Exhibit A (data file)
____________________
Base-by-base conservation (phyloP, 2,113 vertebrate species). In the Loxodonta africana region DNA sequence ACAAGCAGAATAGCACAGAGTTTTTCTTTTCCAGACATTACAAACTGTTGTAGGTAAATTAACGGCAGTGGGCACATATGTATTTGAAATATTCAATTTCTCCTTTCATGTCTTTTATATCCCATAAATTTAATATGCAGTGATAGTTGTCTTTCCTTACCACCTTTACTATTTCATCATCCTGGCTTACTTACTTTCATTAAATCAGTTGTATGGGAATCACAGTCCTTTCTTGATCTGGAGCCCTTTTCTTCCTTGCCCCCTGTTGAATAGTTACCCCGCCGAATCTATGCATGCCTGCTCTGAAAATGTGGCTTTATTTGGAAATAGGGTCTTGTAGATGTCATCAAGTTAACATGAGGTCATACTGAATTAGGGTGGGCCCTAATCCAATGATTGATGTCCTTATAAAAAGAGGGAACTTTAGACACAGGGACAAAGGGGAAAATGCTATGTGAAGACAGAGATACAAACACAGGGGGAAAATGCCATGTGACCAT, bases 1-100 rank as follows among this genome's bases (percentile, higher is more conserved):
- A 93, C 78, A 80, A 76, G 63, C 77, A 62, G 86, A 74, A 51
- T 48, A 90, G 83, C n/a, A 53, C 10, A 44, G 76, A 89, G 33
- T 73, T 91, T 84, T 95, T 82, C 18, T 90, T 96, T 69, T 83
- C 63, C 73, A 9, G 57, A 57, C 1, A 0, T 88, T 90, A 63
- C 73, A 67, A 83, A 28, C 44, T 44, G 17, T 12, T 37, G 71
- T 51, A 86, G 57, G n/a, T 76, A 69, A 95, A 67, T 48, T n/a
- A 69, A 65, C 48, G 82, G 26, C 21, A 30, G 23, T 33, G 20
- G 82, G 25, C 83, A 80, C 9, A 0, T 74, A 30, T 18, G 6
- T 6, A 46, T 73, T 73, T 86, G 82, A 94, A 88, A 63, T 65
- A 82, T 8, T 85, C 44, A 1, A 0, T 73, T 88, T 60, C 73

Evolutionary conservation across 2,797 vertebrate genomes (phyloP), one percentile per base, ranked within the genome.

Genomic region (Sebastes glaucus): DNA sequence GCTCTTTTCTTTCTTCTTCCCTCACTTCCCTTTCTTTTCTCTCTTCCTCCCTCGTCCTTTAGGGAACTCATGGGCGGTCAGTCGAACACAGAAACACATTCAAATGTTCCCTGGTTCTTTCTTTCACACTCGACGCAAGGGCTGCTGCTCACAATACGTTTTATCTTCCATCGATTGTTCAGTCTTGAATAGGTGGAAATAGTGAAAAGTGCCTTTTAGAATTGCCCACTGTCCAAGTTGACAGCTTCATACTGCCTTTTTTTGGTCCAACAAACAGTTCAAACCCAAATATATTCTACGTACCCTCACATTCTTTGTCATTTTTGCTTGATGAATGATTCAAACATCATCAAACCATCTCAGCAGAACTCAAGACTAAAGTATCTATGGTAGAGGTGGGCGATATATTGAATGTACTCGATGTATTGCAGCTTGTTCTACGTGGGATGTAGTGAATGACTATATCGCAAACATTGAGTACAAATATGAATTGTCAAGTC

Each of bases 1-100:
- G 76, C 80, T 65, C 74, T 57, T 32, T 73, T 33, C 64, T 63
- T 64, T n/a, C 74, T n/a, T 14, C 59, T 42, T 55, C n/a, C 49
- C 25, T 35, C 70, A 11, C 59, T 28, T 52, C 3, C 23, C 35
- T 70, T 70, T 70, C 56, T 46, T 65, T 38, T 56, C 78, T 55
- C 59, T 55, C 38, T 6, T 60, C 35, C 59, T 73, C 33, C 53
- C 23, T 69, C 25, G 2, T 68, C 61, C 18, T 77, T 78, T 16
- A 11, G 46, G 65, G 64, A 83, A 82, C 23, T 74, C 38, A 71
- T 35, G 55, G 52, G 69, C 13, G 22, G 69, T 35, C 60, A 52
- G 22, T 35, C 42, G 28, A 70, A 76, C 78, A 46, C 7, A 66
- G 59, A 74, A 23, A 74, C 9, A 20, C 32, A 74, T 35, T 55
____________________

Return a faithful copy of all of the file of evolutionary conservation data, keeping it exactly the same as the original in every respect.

Base-by-base conservation (phyloP, 2,113 vertebrate species). In the Loxodonta africana region DNA sequence ACAAGCAGAATAGCACAGAGTTTTTCTTTTCCAGACATTACAAACTGTTGTAGGTAAATTAACGGCAGTGGGCACATATGTATTTGAAATATTCAATTTCTCCTTTCATGTCTTTTATATCCCATAAATTTAATATGCAGTGATAGTTGTCTTTCCTTACCACCTTTACTATTTCATCATCCTGGCTTACTTACTTTCATTAAATCAGTTGTATGGGAATCACAGTCCTTTCTTGATCTGGAGCCCTTTTCTTCCTTGCCCCCTGTTGAATAGTTACCCCGCCGAATCTATGCATGCCTGCTCTGAAAATGTGGCTTTATTTGGAAATAGGGTCTTGTAGATGTCATCAAGTTAACATGAGGTCATACTGAATTAGGGTGGGCCCTAATCCAATGATTGATGTCCTTATAAAAAGAGGGAACTTTAGACACAGGGACAAAGGGGAAAATGCTATGTGAAGACAGAGATACAAACACAGGGGGAAAATGCCATGTGACCAT, bases 1-100 rank as follows among this genome's bases (percentile, higher is more conserved):
- A 93, C 78, A 80, A 76, G 63, C 77, A 62, G 86, A 74, A 51
- T 48, A 90, G 83, C n/a, A 53, C 10, A 44, G 76, A 89, G 33
- T 73, T 91, T 84, T 95, T 82, C 18, T 90, T 96, T 69, T 83
- C 63, C 73, A 9, G 57, A 57, C 1, A 0, T 88, T 90, A 63
- C 73, A 67, A 83, A 28, C 44, T 44, G 17, T 12, T 37, G 71
- T 51, A 86, G 57, G n/a, T 76, A 69, A 95, A 67, T 48, T n/a
- A 69, A 65, C 48, G 82, G 26, C 21, A 30, G 23, T 33, G 20
- G 82, G 25, C 83, A 80, C 9, A 0, T 74, A 30, T 18, G 6
- T 6, A 46, T 73, T 73, T 86, G 82, A 94, A 88, A 63, T 65
- A 82, T 8, T 85, C 44, A 1, A 0, T 73, T 88, T 60, C 73

Evolutionary conservation across 2,797 vertebrate genomes (phyloP), one percentile per base, ranked within the genome.

Genomic region (Sebastes glaucus): DNA sequence GCTCTTTTCTTTCTTCTTCCCTCACTTCCCTTTCTTTTCTCTCTTCCTCCCTCGTCCTTTAGGGAACTCATGGGCGGTCAGTCGAACACAGAAACACATTCAAATGTTCCCTGGTTCTTTCTTTCACACTCGACGCAAGGGCTGCTGCTCACAATACGTTTTATCTTCCATCGATTGTTCAGTCTTGAATAGGTGGAAATAGTGAAAAGTGCCTTTTAGAATTGCCCACTGTCCAAGTTGACAGCTTCATACTGCCTTTTTTTGGTCCAACAAACAGTTCAAACCCAAATATATTCTACGTACCCTCACATTCTTTGTCATTTTTGCTTGATGAATGATTCAAACATCATCAAACCATCTCAGCAGAACTCAAGACTAAAGTATCTATGGTAGAGGTGGGCGATATATTGAATGTACTCGATGTATTGCAGCTTGTTCTACGTGGGATGTAGTGAATGACTATATCGCAAACATTGAGTACAAATATGAATTGTCAAGTC

Each of bases 1-100:
- G 76, C 80, T 65, C 74, T 57, T 32, T 73, T 33, C 64, T 63
- T 64, T n/a, C 74, T n/a, T 14, C 59, T 42, T 55, C n/a, C 49
- C 25, T 35, C 70, A 11, C 59, T 28, T 52, C 3, C 23, C 35
- T 70, T 70, T 70, C 56, T 46, T 65, T 38, T 56, C 78, T 55
- C 59, T 55, C 38, T 6, T 60, C 35, C 59, T 73, C 33, C 53
- C 23, T 69, C 25, G 2, T 68, C 61, C 18, T 77, T 78, T 16
- A 11, G 46, G 65, G 64, A 83, A 82, C 23, T 74, C 38, A 71
- T 35, G 55, G 52, G 69, C 13, G 22, G 69, T 35, C 60, A 52
- G 22, T 35, C 42, G 28, A 70, A 76, C 78, A 46, C 7, A 66
- G 59, A 74, A 23, A 74, C 9, A 20, C 32, A 74, T 35, T 55